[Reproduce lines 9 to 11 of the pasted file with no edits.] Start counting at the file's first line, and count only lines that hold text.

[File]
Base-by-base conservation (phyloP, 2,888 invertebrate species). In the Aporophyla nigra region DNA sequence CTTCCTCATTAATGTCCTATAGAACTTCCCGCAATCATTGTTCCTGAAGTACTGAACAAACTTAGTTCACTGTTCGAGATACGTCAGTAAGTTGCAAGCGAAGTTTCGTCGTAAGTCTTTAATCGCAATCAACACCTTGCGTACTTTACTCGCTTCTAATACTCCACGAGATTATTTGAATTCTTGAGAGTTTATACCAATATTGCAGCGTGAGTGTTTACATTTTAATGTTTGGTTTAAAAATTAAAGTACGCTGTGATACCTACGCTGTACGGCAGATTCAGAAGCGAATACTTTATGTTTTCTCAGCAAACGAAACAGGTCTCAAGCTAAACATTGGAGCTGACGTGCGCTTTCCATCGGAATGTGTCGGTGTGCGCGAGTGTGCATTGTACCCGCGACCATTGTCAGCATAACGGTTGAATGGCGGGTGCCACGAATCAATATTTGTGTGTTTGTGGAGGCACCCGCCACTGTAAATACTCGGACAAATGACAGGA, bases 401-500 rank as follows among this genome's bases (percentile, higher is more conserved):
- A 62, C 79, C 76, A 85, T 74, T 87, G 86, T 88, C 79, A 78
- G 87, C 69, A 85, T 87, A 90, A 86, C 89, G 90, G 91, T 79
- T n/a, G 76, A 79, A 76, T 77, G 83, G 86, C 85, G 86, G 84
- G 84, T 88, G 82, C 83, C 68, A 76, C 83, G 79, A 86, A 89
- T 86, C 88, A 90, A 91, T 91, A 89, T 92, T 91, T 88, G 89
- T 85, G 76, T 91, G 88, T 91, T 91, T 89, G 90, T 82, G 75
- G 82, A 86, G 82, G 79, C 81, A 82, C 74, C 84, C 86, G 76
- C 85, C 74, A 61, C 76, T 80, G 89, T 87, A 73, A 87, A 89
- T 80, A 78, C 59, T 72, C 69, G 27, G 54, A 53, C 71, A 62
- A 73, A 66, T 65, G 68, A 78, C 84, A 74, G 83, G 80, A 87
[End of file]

- C 85, C 74, A 61, C 76, T 80, G 89, T 87, A 73, A 87, A 89
- T 80, A 78, C 59, T 72, C 69, G 27, G 54, A 53, C 71, A 62
- A 73, A 66, T 65, G 68, A 78, C 84, A 74, G 83, G 80, A 87